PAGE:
The authors of the UN Mapping Report said that the massacres in Congo would most likely be ruled a genocide if a case were brought to court, but none has been and none ever will be without a major geopolitical shift in power. In 2013, in one of his many cynical moments, Bill Clinton told BBC journalist Komla Dumor that he would not condemn his friend Paul Kagame for murdering the refugees because “it hasn’t been adjudicated.” (And because it happened on his watch, with his support, as did the 1998 Rwandan and Ugandan invasions of DRC, during which Kagame and Uganda’s Museveni became what another UN report called “the godfathers of the illegal exploitation of natural resources and the continuation of the conflict in the DRC.”)
France of course wants its share, and French officials now in power have decided to close the case against Kagame in order to secure access to Congo’s riches, which he significantly controls. The court’s ruling came shortly after Rwandan Foreign Minister Louise Mushikiwabo became Secretary-General of La Francophonie, an international organization similar to the British Commonwealth, in what was widely perceived to be another concession to smooth French-Rwandan relations and ease France’s access to Congo’s riches.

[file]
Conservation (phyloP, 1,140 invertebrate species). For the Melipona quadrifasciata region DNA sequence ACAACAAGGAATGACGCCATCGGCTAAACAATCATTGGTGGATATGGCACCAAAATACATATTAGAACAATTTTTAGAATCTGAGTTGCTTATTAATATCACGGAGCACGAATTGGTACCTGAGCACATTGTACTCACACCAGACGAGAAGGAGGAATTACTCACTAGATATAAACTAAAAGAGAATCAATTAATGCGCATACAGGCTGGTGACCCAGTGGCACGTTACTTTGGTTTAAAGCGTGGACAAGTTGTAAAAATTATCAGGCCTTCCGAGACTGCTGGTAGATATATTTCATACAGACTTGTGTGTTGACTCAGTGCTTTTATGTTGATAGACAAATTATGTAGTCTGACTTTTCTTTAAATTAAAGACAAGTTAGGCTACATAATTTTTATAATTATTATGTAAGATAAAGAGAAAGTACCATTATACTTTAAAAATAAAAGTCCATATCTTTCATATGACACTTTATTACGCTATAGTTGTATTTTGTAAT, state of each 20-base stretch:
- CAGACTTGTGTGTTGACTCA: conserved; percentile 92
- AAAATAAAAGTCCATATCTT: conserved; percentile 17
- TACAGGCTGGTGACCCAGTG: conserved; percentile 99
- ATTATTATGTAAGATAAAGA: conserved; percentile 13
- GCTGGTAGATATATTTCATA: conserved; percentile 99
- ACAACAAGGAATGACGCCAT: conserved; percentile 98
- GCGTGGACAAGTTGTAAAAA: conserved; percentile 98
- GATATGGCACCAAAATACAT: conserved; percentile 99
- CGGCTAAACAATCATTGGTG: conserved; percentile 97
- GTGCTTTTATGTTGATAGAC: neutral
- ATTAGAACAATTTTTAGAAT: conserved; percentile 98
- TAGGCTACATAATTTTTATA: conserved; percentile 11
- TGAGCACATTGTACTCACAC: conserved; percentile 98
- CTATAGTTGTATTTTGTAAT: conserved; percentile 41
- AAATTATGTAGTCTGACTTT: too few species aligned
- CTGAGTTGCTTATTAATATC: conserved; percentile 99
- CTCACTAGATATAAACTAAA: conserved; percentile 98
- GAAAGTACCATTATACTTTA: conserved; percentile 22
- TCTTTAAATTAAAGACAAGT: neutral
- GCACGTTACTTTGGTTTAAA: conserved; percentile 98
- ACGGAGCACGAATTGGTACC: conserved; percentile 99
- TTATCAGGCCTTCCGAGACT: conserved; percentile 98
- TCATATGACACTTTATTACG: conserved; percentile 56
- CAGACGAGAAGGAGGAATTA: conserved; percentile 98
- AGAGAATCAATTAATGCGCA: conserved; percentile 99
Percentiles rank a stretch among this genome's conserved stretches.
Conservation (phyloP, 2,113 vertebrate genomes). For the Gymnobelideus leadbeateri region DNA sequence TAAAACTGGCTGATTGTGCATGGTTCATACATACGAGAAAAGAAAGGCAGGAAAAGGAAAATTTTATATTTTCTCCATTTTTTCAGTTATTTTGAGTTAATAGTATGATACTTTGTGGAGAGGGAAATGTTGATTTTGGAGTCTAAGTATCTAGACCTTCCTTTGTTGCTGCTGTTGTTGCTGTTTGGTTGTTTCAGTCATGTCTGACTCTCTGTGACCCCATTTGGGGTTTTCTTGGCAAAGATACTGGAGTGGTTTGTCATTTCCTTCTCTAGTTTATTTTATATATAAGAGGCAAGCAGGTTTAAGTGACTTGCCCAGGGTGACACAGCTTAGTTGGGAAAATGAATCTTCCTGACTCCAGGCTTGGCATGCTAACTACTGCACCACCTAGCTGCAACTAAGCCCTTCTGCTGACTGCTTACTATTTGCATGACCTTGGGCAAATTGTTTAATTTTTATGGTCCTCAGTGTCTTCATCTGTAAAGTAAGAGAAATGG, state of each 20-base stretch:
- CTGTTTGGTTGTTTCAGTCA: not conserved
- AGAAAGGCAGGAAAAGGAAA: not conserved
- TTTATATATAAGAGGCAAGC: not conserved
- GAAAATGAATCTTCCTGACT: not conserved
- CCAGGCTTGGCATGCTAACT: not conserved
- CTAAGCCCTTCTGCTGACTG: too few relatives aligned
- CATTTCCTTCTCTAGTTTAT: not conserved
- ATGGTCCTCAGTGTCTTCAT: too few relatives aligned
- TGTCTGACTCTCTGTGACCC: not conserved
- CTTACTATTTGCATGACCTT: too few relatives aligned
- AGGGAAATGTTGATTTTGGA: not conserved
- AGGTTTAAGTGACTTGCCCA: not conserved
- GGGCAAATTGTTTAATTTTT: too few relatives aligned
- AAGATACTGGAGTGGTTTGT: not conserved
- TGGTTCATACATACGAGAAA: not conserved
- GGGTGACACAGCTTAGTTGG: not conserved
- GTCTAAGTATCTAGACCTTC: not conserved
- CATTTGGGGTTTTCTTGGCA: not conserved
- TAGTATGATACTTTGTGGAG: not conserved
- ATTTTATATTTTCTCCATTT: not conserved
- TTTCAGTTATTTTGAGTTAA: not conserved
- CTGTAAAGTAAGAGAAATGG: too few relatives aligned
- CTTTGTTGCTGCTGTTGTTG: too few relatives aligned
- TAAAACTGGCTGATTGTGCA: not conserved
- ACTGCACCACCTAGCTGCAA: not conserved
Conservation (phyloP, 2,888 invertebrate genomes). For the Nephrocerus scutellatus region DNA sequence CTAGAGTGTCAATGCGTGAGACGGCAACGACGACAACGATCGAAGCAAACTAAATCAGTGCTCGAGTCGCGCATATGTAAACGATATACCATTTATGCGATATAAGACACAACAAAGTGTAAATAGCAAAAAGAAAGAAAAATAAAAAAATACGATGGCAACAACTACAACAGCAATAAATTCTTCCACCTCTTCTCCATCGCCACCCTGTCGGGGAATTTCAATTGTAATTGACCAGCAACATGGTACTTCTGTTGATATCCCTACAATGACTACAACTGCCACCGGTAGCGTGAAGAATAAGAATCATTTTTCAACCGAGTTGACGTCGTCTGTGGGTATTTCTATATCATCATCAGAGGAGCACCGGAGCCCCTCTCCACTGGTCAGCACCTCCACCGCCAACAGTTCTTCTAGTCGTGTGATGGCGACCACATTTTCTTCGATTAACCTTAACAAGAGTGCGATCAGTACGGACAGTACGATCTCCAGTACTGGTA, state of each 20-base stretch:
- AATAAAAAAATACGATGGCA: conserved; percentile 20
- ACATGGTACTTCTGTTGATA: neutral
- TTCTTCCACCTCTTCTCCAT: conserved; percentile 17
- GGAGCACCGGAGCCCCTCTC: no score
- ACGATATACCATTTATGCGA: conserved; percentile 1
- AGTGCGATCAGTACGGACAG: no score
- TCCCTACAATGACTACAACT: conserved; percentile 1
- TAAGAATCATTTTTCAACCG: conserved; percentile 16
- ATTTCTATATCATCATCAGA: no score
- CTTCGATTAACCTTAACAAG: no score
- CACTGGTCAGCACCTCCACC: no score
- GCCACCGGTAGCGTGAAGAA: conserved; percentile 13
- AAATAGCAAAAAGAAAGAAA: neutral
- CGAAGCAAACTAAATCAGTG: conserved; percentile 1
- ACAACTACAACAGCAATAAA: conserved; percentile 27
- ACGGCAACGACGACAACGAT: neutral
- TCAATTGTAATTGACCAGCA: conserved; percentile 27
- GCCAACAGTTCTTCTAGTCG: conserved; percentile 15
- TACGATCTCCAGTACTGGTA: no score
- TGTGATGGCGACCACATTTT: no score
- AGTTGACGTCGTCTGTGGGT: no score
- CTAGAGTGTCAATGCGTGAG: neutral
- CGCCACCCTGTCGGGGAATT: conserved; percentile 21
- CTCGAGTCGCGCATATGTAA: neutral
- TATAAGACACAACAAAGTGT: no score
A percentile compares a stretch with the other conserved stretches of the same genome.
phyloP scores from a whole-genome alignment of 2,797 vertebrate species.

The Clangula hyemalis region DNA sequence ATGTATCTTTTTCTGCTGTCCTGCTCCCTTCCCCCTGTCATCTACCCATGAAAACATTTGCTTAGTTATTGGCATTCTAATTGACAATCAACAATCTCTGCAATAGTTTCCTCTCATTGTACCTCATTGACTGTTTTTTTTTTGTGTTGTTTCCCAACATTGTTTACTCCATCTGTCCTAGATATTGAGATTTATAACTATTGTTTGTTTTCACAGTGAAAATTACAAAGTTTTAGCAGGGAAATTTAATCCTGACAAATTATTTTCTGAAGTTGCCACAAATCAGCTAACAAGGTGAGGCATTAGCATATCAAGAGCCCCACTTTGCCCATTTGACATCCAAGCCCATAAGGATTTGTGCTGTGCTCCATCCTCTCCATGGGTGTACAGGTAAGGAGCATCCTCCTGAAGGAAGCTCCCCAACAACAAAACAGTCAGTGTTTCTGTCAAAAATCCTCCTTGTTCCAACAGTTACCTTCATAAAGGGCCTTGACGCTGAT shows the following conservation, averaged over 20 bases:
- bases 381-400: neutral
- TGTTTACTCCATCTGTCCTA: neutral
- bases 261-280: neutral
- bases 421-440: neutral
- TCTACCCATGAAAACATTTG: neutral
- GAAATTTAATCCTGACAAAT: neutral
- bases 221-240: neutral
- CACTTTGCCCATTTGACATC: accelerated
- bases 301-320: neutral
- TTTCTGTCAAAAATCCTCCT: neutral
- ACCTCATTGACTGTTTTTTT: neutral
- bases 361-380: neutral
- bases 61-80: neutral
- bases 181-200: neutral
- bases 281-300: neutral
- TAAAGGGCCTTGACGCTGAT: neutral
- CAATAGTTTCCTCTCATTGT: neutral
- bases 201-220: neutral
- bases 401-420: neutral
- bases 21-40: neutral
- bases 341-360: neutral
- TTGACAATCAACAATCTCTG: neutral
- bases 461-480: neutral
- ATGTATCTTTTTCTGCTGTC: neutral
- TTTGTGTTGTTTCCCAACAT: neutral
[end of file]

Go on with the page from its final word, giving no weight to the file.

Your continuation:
Kayumba Nyamwasa, former Rwandan General, Chief of Army Staff, and Chief of Military Intelligence, was also named as a defendant in the French indictment. Speaking to Jane Corbin in the BBC video “Rwanda’s Untold Story,” he said that Kagame most definitely ordered his troops to shoot down the plane carrying the Rwandan and Burundian presidents:
Jane Corbin: Who do you believe was behind the shooting down of the plane?
Kayumba Nyamwasa: Paul Kagame undoubtedly.
JC: Paul Kagame?
KN: Oh yes, oh yes.
JC: You know that?
KN: One hundred percent.
JC: Were you at meetings where it was discussed?
KN: Well, I know. I was in a position to know, and he knows I was in a position to know. And he knows that.
BBC interjection: General Nyamwasa has offered to cut a deal with the French judge totestify.
JC: If you discuss these matters with the judge and it implicates you yourself, are you willing to do that?
KN: Obviously. If it implicated me? Why not? Because I think that truth is what matters.
Closing the case is not acquitting
The French court said they were closing the case for lack of “credible” and “significant” evidence despite abundant such evidence. That does not mean, however, that they acquitted Kagame, Nyamwasa, or anyone else who was in Kagame’s inner circle at the time Habyarimana and Ntaryamira were assassinated. As Rwandan American legal scholar Charles Kambanda said, “This is a political decision which could well be superseded by another political decision to reopen the file when there is additional ‘credible’ and ‘significant’ evidence.” In other words, France has mollified Kagame for now, but it’s kept a knife behind its back.
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Ann Garrison is an independent journalist based in the San Francisco Bay Area. In 2014, she received the Victoire Ingabire Umuhoza Democracy and Peace Prize for her reporting on conflict in the African Great Lakes region. She can be reached at [email protected] She is a frequent contributor to Global Research.